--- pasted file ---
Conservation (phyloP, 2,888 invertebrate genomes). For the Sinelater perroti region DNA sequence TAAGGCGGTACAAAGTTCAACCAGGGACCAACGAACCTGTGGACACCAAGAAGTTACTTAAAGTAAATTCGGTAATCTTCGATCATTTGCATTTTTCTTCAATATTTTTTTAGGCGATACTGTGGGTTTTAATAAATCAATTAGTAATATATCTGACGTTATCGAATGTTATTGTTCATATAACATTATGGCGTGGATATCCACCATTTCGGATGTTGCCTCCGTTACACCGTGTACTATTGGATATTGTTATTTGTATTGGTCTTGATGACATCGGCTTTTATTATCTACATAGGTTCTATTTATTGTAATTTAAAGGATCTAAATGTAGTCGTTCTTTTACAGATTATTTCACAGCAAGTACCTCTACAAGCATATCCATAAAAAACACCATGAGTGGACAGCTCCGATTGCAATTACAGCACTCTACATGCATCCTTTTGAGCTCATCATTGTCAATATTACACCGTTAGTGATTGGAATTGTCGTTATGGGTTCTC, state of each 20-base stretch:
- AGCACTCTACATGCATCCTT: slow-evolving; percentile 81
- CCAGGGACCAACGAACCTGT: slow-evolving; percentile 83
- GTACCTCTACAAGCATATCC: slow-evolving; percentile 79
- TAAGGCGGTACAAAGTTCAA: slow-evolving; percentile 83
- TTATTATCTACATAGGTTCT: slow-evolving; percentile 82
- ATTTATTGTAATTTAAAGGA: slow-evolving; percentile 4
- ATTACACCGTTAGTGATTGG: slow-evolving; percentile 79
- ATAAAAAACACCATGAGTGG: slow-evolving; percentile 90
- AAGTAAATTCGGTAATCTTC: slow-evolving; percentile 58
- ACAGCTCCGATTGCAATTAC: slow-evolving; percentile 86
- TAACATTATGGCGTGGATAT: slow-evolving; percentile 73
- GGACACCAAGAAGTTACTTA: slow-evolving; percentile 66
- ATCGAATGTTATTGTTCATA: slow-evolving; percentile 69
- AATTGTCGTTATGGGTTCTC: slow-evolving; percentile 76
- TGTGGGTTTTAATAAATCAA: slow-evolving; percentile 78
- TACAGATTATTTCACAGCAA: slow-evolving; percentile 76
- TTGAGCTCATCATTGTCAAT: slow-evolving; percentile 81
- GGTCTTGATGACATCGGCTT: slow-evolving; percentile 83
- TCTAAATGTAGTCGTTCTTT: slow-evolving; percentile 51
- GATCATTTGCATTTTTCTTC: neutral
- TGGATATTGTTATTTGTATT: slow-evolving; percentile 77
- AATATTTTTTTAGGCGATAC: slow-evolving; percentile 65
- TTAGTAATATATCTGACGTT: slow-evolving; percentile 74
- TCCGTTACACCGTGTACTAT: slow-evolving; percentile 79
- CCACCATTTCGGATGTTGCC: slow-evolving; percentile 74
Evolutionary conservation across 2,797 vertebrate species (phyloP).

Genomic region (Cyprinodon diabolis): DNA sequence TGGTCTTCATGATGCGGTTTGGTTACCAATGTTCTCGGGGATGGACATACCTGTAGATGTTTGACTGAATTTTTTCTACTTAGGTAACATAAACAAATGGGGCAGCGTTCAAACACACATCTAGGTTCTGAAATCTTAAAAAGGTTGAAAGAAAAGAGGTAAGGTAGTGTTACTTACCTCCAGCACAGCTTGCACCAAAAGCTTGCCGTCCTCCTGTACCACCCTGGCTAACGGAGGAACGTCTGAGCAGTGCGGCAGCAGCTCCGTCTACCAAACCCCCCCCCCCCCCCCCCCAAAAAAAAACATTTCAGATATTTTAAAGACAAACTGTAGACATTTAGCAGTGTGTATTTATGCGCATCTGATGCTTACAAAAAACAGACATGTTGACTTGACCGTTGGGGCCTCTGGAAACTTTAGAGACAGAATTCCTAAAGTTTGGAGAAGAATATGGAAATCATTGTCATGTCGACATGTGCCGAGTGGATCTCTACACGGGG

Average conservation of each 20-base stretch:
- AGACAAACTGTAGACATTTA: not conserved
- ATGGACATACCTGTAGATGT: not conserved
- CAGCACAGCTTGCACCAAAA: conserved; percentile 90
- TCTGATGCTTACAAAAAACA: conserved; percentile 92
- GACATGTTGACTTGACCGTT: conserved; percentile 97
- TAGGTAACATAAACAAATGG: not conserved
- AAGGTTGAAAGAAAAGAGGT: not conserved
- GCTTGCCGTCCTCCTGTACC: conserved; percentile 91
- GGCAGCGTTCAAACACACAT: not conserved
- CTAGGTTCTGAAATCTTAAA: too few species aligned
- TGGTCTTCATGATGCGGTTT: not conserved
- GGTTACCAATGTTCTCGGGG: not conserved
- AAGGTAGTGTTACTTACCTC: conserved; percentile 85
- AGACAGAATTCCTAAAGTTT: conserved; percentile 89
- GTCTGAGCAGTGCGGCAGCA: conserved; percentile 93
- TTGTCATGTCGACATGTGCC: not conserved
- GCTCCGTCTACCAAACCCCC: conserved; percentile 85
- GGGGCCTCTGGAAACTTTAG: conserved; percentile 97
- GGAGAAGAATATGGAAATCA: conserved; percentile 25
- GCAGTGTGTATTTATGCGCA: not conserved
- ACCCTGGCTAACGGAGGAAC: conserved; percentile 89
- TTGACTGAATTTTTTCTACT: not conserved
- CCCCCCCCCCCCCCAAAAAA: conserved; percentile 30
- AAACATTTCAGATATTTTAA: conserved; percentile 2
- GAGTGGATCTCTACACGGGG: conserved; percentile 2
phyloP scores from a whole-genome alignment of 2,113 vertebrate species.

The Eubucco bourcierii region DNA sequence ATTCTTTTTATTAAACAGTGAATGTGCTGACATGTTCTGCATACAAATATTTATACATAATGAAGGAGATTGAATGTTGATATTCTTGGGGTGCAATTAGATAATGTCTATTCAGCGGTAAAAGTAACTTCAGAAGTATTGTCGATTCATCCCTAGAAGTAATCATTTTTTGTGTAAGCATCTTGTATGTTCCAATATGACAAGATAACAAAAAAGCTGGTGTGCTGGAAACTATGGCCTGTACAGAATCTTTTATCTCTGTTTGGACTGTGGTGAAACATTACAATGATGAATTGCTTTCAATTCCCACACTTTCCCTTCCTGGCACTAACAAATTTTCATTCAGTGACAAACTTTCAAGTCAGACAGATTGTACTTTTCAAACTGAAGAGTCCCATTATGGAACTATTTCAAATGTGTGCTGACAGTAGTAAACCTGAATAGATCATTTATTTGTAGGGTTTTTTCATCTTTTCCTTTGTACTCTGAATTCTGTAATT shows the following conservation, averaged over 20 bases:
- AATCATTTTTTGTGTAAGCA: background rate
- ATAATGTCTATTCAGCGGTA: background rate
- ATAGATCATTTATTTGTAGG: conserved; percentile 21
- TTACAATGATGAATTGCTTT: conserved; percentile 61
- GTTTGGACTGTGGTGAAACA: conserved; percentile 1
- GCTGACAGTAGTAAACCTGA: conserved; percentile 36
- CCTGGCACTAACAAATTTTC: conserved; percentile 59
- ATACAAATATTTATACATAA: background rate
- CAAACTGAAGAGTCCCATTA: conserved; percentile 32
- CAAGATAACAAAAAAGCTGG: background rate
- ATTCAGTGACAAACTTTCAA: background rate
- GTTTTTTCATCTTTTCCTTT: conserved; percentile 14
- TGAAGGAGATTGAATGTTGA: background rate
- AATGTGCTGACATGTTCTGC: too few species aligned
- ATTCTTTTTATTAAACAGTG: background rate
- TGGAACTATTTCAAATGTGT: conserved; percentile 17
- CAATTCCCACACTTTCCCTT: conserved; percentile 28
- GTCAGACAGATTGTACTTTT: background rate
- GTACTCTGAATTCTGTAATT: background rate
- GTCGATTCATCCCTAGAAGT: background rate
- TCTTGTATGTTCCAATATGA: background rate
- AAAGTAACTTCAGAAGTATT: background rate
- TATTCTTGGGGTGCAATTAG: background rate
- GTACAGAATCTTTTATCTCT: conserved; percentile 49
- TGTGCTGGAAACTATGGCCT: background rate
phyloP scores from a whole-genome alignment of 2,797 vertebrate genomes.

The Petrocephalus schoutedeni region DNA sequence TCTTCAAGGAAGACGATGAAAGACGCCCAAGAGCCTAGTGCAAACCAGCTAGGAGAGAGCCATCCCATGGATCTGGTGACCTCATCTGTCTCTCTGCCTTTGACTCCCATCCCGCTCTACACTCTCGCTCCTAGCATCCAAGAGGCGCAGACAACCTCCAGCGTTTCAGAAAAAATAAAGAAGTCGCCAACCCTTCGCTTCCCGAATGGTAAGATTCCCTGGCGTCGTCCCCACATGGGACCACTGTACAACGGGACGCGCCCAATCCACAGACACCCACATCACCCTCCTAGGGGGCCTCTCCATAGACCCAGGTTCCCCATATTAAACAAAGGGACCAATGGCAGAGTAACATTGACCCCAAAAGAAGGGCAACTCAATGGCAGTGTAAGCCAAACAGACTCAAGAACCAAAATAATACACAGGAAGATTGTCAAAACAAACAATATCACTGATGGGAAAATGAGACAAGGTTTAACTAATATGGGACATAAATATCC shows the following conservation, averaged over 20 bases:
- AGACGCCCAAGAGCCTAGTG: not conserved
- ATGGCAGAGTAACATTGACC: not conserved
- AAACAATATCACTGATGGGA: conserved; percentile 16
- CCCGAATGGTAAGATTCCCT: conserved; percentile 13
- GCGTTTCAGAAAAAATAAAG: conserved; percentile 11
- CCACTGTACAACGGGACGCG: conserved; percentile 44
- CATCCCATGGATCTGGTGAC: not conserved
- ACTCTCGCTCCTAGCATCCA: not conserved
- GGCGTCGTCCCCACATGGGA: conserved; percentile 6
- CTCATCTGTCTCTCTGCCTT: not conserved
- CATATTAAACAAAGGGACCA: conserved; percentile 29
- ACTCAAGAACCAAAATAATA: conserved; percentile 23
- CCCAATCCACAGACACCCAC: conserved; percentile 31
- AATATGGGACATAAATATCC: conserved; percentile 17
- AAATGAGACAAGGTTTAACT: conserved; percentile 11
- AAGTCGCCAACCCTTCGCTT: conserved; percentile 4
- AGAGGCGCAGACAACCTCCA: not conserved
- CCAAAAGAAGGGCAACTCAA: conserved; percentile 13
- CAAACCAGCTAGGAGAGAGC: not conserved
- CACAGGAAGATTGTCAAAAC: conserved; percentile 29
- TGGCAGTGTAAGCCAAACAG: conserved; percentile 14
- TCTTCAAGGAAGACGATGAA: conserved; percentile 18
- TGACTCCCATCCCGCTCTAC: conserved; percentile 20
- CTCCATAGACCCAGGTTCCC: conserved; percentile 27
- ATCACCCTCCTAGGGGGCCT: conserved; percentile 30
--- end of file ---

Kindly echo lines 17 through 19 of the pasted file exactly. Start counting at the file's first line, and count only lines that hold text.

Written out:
- TACAGATTATTTCACAGCAA: slow-evolving; percentile 76
- TTGAGCTCATCATTGTCAAT: slow-evolving; percentile 81
- GGTCTTGATGACATCGGCTT: slow-evolving; percentile 83